ABSTRACT

Almar, R.; Bergsma, E.W.J.; Gawehn, M.A.; Aarninkhof, S.G.J., and Benshila, R., 2020. High-frequency temporal wave-pattern reconstruction from a few satellite images: A new method towards estimating regional bathymetry. In: Malvárez, G. and Navas, F. (eds.), Global Coastal Issues of 2020. Journal of Coastal Research, Special Issue No. 95, pp. 996-1000. Coconut Creek (Florida), ISSN 0749-0208.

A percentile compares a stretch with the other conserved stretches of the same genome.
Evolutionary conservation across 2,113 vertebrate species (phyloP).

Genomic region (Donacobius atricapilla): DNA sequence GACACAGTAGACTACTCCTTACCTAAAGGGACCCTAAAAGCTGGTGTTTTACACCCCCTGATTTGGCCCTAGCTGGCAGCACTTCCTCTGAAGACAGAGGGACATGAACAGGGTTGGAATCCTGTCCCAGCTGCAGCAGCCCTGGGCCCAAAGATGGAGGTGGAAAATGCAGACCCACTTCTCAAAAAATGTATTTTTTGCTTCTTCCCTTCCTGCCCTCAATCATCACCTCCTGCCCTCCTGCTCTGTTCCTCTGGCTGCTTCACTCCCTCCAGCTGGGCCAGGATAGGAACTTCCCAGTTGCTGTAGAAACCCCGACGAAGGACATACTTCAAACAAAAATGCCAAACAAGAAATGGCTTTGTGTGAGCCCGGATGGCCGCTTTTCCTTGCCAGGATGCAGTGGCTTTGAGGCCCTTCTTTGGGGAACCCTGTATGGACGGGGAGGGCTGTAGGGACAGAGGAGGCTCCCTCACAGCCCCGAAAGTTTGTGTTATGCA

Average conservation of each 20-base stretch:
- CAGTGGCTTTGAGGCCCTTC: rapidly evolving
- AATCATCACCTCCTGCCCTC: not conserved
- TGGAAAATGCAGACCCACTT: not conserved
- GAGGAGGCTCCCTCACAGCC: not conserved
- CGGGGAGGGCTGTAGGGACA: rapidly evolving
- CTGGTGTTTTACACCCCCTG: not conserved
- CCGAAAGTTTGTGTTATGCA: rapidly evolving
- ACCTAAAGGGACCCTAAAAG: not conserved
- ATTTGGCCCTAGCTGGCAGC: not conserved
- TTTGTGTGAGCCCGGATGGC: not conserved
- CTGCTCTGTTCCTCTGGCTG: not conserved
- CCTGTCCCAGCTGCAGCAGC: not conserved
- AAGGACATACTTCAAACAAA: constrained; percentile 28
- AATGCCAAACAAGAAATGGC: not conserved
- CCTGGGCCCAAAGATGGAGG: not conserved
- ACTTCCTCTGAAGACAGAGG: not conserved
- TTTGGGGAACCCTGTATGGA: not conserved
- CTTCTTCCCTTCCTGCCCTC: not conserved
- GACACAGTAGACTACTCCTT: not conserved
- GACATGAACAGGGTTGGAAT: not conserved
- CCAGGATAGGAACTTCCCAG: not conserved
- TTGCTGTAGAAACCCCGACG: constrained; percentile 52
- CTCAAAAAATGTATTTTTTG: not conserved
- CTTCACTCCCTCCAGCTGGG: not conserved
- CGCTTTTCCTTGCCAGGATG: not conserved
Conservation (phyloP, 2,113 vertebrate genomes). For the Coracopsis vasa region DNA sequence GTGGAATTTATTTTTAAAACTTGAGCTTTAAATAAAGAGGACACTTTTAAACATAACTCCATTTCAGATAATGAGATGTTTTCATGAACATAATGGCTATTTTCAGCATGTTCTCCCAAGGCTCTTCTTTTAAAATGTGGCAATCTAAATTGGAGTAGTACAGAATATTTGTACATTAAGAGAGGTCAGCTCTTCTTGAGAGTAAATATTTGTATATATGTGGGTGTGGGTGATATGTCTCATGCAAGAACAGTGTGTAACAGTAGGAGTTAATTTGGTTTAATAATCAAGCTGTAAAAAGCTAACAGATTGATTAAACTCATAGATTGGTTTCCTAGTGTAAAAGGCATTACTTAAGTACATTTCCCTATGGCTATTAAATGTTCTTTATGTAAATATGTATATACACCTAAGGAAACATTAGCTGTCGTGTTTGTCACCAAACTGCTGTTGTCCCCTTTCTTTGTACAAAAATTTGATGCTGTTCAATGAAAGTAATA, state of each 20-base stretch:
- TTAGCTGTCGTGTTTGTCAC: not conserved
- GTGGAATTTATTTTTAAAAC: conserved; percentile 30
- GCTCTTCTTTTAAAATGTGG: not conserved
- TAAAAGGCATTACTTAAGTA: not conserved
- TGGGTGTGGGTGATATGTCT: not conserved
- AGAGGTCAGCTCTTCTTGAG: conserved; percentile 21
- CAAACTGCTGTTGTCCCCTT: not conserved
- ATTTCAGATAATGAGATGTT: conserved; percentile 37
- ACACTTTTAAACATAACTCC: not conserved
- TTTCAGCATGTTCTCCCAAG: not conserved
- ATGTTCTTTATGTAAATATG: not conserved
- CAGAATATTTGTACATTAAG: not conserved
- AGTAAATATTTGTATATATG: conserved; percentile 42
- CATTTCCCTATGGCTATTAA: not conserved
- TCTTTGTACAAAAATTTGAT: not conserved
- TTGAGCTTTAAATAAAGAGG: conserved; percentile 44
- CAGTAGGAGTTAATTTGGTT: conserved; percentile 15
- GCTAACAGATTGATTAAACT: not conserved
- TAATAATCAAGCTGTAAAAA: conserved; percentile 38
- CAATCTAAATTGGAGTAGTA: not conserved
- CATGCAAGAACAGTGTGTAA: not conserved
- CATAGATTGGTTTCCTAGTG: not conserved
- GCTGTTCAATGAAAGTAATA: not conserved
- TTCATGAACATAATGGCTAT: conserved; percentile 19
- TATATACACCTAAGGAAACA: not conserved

It is currently impossible to accurately estimate coastal risks considering the lack of accurate and up-to-date bathymetric knowledge. We enter a new era of satellite coastal observation which offers unprecedented regional monitoring capabilities with a high spatial resolution. Methodologies to estimate bathymetry from waves developed for shore-based video camera systems are now widely used but require high frequency (several frames per second) and long duration (a few minutes) videos. Only a few satellite missions offer the possibility to acquire videos from space over regional domains (Pleiades persistent mode, WorldView-2). These are on-demand acquisitions at specific dates and generally expensive. At the same time, most of continuous Earth Observation missions, which have the potential to cover coastal evolution, offer short sequences using the different bands (2 to 10 bands within typically ∼1-2 seconds, e.g. Sentinel-2) or a sequence of a few images for stereo or tri-stereo topography purpose (2 or 3 images with lags of ∼8s, e.g. Pleiades). Here, we present how high-frequency wave pattern time-series can be reconstructed using a spatiotemporal cross-correlation, gathering surrounding sparse temporal wave information while conserving its high-resolution spatial information. This new methodology breaks several locks and enables deriving full wave characteristics from a limited number of images to quantify a robust regional bathymetry.

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